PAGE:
5. 5. State Transition Diagram 3/4 State Transition Diagram 4/4 State Description CLOSED There is no connection. LISTEN The server is waiting for calls from the client. SYN-SENT A connection request is sent; waiting for acknowledgment. SYN-RCVD A connection request is received. ESTABLISHED Connection is established. The application has requested the closing of the FIN-WAIT-1 connection. FIN-WAIT-2 The other side has accepted the closing of the connection. TIME-WAIT Waiting for retransmitted segments to die. CLOSE-WAIT The server is waiting for the application to close. LAST-ACK The server is waiting for the last acknowledgment. Can use netstat command to see some TCP states TCP © Dr. Ayman Abdel-Hamid, CS4254 Spring 2006 25 TCP © Dr. Ayman Abdel-Hamid, CS4254 Spring 2006 26 Packet Exchange TIME_WAIT State •The end that performs the active close goes through this state •Duration spent in this state is twice the maximum segment life (2 Piggybacking feature MSL) MSL: maximum amount of time any given IP can live in the network •Every TCP implementation must choose a value for MSL Recommended value is 2 minutes (traditionally used 30 seconds) •TIME_WAIT state motives allow old duplicate segments to expire in the network (relate to connection incarnation) TCP will not initiate a new incarnation of a connection that is in TIME_WAIT state Send 1-segment request and receive 1- Implement TCP’s full-duplex connection termination reliably segment reply The end that performs the active close might have to resend the final TCP © Dr. Ayman Abdel-Hamid, CS4254 Spring 2006 27 TCP ACK © Dr. Ayman Abdel-Hamid, CS4254 Spring 2006 28 TCP Segment Format TCP Header Fields 1/2 •Source Port and Destination Port Identify processes at ends of the connection •Control bits URG urgent (urgent data present) ACK acknowledgment PSH push request Inform receiver TCP to send data to application ASAP RST reset the connection SYN synchronize sequence numbers FIN sender at end of byte stream TCP © Dr. Ayman Abdel-Hamid, CS4254 Spring 2006 29 TCP © Dr. Ayman Abdel-Hamid, CS4254 Spring 2006 30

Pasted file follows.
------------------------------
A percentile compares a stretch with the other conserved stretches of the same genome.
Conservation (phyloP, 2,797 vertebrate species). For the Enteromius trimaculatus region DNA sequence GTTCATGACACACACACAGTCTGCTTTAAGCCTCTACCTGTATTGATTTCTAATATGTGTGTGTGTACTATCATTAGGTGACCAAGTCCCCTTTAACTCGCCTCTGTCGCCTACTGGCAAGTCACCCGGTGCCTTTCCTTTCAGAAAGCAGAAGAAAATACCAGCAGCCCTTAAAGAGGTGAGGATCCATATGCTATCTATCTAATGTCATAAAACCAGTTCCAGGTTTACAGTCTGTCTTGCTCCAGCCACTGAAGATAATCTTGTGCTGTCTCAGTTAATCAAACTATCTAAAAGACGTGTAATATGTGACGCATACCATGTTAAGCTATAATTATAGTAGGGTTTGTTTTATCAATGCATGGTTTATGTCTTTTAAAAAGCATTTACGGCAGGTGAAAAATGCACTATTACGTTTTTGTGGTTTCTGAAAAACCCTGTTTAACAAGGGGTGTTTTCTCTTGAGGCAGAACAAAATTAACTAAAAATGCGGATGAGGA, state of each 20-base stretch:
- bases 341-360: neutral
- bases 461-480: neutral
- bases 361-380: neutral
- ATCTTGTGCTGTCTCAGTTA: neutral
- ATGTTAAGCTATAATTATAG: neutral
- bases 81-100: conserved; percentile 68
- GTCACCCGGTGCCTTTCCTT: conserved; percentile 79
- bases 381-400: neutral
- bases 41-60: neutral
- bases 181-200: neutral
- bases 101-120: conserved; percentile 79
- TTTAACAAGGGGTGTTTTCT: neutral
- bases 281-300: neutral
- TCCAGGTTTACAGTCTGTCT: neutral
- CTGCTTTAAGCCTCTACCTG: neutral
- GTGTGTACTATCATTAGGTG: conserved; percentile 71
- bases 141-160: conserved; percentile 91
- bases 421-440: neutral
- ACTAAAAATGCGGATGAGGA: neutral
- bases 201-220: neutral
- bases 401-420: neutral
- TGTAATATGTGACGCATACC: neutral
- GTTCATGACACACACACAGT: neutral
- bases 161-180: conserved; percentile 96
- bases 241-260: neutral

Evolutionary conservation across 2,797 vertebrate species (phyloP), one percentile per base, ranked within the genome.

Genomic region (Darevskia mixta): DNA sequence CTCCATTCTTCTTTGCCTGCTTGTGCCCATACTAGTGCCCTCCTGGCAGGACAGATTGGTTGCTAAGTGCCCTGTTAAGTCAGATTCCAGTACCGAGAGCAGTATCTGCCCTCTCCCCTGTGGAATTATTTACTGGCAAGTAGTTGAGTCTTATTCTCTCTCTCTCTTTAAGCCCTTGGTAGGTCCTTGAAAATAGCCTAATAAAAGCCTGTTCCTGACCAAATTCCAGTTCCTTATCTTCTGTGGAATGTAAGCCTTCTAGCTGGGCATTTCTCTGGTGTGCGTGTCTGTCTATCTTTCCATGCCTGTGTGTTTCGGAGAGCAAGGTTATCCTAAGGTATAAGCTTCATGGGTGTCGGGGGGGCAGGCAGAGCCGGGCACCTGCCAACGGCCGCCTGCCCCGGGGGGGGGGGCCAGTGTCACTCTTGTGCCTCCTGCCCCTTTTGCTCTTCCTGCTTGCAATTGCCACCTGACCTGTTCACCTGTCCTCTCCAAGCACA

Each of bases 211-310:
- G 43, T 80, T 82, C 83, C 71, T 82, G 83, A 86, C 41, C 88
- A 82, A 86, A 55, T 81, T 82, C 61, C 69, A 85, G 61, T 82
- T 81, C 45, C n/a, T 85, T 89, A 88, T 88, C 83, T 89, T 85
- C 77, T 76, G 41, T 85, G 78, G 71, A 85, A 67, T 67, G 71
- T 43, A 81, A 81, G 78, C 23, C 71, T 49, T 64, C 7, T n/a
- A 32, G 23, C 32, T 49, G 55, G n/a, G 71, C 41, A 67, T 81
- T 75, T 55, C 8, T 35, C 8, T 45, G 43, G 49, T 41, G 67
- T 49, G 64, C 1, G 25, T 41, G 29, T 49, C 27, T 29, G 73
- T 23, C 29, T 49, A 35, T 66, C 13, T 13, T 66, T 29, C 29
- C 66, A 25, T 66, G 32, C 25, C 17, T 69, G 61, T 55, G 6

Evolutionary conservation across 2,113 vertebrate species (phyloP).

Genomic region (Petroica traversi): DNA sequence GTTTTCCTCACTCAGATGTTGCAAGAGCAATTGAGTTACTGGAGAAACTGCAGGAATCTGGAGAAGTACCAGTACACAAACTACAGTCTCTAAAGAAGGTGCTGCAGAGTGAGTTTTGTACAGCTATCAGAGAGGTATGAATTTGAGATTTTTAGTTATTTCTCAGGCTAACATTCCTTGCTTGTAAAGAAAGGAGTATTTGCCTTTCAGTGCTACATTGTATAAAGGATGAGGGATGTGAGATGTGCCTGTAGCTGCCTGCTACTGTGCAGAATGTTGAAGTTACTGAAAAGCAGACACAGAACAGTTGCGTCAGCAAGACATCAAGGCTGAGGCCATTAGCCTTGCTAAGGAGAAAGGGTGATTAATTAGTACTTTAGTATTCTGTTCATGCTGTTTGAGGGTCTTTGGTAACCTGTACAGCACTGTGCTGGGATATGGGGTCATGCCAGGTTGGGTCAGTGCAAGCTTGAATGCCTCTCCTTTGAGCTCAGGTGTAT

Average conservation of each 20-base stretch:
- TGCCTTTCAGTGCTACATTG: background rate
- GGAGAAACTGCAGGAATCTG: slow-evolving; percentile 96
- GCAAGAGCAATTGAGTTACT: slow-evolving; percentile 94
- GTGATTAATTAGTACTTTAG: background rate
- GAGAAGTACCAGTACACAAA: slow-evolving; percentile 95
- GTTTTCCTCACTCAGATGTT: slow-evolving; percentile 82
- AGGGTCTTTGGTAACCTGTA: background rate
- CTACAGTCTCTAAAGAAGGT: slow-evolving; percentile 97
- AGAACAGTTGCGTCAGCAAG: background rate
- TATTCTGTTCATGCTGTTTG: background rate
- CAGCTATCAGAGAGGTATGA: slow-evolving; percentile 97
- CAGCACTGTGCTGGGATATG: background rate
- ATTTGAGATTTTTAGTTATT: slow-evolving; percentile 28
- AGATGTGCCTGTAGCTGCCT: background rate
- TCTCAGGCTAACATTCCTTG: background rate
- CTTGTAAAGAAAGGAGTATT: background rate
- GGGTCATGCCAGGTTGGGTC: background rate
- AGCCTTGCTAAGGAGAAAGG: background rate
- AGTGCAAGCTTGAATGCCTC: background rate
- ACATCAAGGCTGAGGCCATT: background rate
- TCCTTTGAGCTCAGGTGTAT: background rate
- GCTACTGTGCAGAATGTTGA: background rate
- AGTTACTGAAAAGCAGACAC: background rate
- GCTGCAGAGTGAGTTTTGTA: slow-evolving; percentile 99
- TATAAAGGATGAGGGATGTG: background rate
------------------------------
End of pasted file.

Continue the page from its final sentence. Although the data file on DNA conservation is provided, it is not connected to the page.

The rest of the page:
6. 6. TCP Header Fields 2/2 •Sequence Number: position of the data in the sender’s byte stream •Acknowledgment Number: position of the byte that the source expects to receive next (valid if ACK bit set) •Header Length: header size in 32-bit units. Value ranges from [5-15] •Window: advertised window size in bytes •Urgent defines end of urgent data (or “out-of-band”) data and start of normal data Added to sequence number (valid only if URG bit is set) •Checksum: 16-bit CRC (Cyclic Redundancy Check) over header and data •Options: up to 40 bytes of options TCP © Dr. Ayman Abdel-Hamid, CS4254 Spring 2006 31